Mason overcomes tough calls, Big Ten rival in Open title


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Photo by Jeffrey Lazaro |

Redshirt sophomore Mario'Mason is ranked No. 5 nationally at 149 pounds after going 6-0 this past weekend, including a win over then-No. 2 Frank Molinaro of Penn'State. The Minnesota transfer is 14-3 thus far in his Rutgers career.


In one fell swoop, Mario Mason erased two years of frustration.

The sophomore took down No. 2 Frank Molinaro of Penn State seconds into overtime of the finals Saturday in the 149-pound bracket at the Nittany Lion Open to earn a 3-1 decision.

The win gave Mason first place in the tournament and a perfect 6-0 record on the day, but it also served as a healthy dose of redemption.

"Well, I've wrestled [Molinaro] three times and he had beaten me all three times," said Mason, who spent last season in the Big Ten with Minnesota. "It was a pretty exciting win for me, probably the biggest one for me in college so far."

The most recent battle against Molinaro came two weeks ago, when Penn State and the Rutgers wrestling team dueled at the Sprawl and Brawl in Binghamton, N.Y. The Nittany Lion took the decision, 4-3, on a controversial call in which Mason was not awarded points for what looked like a solid takedown.

"I had gotten an awful call in that match two weeks ago," Mason said. "It was pretty bad. But you can't rely on the refs to decide things. You have to score enough points necessary to win the match."

Luckily for the Moorestown, N.J., native, his wait for revenge did not take long. After reeling off wins in the quarterfinals and semifinals against other Penn State grapplers, Mason earned a spot in the circle with Molinaro — in front of a gymnasium filled with Penn State supporters.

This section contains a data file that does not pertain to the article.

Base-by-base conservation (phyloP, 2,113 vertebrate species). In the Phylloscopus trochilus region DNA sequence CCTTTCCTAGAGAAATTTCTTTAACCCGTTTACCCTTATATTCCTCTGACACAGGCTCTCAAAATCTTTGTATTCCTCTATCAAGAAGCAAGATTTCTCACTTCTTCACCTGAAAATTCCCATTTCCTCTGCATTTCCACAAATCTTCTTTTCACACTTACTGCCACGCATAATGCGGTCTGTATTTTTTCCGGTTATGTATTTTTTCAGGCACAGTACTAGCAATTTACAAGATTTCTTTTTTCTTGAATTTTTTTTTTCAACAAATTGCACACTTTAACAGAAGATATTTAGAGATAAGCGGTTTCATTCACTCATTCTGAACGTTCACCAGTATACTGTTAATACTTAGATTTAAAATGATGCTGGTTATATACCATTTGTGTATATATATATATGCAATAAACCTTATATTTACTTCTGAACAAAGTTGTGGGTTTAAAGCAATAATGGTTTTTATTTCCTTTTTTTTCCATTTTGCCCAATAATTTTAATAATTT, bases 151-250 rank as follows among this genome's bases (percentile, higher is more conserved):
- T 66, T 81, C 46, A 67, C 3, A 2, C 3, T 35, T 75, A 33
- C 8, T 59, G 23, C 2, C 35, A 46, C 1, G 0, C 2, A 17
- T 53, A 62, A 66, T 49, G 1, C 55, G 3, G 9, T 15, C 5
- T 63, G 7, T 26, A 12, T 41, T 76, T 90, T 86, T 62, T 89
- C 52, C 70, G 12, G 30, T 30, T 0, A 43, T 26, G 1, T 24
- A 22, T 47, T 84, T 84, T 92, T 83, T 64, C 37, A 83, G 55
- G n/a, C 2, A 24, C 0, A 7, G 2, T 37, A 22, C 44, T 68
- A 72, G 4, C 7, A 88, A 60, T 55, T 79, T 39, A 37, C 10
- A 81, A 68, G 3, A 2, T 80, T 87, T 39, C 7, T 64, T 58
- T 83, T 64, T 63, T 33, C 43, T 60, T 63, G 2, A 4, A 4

"They ran him through the Penn State gauntlet at quarters, semis and finals," said head coach Scott Goodale. "It was two of the best kids in the country going at it in Penn State's gym. He's a high-level kid and when he is on, Mario can be one of the best kids in the country. He needed to get his groove back and that's exactly what he did."

Mason felt the home cooking from the crowd and the refs, but dropped all three Happy Valley grapplers by scores of 7-6, 3-1 and 3-1, respectively.

"The refs were not giving me any sort of breaks," he said. "I couldn't buy a call. I just had to win straight up and not let the refs decide it."

Mason and the Scarlet Knights alike knew that Saturday brought about an opportunity to rematch some of the Penn State wrestlers that helped the Nittany Lions take down Rutgers by a 22-10 score.

Sophomore Matt Fusco was unable to avenge his loss to Frank Martellotti, falling in the semifinals to the No. 18 125-pounder, but Mason let his loss fuel the fire for a strong performance.

"To [Mason] it was just another match," said Goodale of the finals. "Listen, he's normal. In the back of his mind he was going there for that match, but he went about the day and he went about his business. For Mario, he just wanted to beat somebody that caliber."

And now that Mason shrugged the Molinaro monkey off his back, his sights are set on the rest of the elite 149-pounders.

"I don't think he is No. 1 in our weight class," Mason said of Molinaro. "I think he is second or third, so I want to keep winning and get to the top."

If the two do battle again this season, chances are that Mason will enter as the higher ranked grappler, as he surpassed Molinaro in the weekly rankings by rising to No. 5 as Molinaro fell to No. 6.

But rankings matter naught when these two step into the circle, and now Mason has the confidence to know he can best his Big Ten rival, no matter who is refereeing or who is watching.

In fact, it might have boosted Mason's confidence just as quickly as it took him to end Saturday's match.

"I think it definitely is going to help me get back on a roll — as most coaches say," Mason said. "Once you get on a roll and pick up a couple of wins then you get that one big win, and your confidence level rises."


A.J. Jankowski

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